The cabinet on Wednesday authorised the release of €663,000 for the next two years to cover the cost of creating a database that will assist investigators looking into the collapse of the economy.
The evidence database and review platform had been requested by investigators to assist the laborious and complicated task.
The database is the tool that will boost the effort of uncovering any crimes that eventually led to the collapse of the economy, an official statement said.
The volume of documents — printed and electronic — is such that studying and comparing them is near impossible to achieve without the help of technology.
There has been criticism over the speed of the investigation into the collapse, which saw one bank close and another recapitalised by seizing clients’ deposits.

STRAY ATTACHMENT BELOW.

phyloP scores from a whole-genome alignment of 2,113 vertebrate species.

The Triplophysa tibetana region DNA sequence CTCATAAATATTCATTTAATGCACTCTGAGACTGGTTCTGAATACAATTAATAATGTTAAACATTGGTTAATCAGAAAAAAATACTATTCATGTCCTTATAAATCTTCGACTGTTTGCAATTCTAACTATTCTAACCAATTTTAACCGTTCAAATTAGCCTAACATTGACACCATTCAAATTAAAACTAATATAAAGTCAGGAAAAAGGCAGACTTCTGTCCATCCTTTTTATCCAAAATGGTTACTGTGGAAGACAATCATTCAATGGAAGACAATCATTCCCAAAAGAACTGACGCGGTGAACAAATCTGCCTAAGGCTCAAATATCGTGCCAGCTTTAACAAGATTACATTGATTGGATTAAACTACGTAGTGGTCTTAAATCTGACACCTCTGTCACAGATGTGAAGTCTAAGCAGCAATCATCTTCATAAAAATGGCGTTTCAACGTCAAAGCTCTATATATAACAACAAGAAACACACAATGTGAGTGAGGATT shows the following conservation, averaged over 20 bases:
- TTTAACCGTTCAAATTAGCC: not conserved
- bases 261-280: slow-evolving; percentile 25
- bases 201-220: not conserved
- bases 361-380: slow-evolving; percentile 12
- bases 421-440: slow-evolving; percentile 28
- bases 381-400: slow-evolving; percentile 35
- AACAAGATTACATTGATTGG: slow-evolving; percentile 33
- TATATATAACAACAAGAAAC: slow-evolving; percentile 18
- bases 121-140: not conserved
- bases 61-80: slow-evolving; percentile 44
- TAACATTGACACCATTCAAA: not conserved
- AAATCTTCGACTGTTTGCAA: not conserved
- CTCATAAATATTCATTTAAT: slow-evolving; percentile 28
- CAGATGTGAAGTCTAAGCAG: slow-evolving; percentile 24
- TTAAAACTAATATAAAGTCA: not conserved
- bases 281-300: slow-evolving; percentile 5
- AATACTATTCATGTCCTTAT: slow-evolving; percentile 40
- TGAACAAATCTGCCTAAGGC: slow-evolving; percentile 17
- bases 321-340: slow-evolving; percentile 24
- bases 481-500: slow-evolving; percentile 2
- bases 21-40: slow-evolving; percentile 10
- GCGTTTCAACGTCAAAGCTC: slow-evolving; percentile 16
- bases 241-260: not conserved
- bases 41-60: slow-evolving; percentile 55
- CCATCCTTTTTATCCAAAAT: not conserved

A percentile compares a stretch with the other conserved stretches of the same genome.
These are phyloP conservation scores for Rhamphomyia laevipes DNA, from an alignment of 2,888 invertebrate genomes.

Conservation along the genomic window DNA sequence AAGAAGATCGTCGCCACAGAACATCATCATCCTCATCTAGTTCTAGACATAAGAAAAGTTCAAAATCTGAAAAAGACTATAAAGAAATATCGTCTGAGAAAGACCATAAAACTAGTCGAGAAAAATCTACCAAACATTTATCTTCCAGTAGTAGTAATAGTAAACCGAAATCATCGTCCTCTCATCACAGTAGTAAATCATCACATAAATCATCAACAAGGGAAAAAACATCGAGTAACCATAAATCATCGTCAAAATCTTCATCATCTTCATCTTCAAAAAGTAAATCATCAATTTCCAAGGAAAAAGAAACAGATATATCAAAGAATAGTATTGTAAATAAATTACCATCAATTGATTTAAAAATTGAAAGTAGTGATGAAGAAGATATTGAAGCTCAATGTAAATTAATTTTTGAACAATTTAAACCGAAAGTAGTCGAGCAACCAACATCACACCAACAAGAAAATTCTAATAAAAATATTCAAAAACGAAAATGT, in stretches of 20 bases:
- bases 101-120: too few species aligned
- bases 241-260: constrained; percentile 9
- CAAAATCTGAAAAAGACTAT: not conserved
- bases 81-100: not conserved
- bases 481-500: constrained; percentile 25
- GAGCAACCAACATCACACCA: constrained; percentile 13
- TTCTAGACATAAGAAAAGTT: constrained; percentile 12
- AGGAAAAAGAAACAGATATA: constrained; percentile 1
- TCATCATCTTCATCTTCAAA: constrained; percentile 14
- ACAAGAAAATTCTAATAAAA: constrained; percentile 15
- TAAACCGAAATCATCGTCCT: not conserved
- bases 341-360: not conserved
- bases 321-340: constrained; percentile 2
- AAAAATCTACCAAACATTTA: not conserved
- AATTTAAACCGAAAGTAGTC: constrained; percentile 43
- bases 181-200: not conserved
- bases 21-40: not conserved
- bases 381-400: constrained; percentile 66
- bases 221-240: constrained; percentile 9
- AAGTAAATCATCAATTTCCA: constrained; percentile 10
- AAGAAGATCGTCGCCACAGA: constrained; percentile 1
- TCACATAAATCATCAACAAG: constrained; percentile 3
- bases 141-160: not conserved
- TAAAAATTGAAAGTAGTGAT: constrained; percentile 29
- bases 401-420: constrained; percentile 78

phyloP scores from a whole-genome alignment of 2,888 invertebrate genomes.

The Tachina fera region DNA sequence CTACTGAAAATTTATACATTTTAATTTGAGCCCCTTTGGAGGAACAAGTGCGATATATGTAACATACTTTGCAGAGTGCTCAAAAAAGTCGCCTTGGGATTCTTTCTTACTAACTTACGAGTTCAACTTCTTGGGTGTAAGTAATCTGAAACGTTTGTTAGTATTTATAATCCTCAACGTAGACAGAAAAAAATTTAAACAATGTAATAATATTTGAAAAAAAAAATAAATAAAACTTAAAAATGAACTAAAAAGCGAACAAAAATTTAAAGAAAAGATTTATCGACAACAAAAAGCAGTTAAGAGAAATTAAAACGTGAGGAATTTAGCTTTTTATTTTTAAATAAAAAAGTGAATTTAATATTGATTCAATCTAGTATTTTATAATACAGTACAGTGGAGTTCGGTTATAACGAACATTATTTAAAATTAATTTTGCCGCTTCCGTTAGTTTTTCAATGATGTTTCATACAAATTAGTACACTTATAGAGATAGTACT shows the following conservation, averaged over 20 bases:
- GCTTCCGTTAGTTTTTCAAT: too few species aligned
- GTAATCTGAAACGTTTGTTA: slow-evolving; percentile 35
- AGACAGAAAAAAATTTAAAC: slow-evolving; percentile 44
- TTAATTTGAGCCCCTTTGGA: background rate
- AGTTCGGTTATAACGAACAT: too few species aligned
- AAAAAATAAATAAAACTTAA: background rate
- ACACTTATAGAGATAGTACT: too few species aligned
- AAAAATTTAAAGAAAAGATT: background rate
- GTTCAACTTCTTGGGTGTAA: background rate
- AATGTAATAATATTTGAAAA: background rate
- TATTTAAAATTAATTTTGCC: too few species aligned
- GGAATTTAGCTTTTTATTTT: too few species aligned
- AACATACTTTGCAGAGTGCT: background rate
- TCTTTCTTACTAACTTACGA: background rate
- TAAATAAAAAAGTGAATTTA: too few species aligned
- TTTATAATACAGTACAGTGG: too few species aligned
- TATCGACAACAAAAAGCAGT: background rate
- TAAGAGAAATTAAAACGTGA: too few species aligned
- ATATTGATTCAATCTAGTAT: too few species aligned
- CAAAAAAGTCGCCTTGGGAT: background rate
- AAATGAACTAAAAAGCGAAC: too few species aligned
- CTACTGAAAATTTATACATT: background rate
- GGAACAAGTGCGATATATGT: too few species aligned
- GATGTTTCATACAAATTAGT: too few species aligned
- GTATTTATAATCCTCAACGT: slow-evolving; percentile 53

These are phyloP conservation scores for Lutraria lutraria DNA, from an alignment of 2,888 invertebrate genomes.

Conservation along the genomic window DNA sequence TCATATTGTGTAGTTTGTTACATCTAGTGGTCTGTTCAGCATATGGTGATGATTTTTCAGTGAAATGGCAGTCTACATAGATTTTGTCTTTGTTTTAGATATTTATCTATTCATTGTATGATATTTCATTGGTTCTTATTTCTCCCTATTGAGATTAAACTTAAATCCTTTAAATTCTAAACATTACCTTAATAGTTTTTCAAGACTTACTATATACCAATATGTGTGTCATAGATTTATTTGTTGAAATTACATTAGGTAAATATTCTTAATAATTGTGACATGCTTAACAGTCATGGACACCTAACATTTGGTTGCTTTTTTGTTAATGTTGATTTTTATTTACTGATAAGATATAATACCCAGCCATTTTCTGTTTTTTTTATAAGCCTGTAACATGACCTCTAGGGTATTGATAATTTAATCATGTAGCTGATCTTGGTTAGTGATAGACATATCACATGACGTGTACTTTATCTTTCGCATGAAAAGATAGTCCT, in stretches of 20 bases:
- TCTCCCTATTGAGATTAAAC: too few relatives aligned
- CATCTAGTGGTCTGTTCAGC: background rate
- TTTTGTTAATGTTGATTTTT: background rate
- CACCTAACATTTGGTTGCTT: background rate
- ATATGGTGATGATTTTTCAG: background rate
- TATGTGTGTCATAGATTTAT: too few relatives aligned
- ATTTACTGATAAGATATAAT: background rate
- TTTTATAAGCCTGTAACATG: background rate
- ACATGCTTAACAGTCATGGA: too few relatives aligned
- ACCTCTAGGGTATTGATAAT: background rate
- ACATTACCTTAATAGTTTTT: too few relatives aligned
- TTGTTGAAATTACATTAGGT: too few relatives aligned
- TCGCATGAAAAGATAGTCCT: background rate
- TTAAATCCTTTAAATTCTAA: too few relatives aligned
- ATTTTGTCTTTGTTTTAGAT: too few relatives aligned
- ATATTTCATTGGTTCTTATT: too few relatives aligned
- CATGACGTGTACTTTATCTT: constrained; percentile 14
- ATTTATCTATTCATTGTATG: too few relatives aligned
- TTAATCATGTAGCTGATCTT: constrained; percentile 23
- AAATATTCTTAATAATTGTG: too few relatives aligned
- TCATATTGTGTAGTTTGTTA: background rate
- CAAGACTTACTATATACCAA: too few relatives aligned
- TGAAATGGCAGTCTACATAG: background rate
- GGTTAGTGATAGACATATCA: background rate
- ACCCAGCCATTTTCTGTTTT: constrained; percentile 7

The scope of the inquiry covers the banks’ expansion into Greece, bank corporate governance, the acquisition of Greek bonds, and how now-defunct Laiki Bank came to amass some €9bln in emergency liquidity, a liability since passed onto the Bank of Cyprus.
Cypriot banks lost about €4.5bln when European Union leaders agreed in late 2011 to a Greek debt write-down, designed to make that country’s debt burden more sustainable.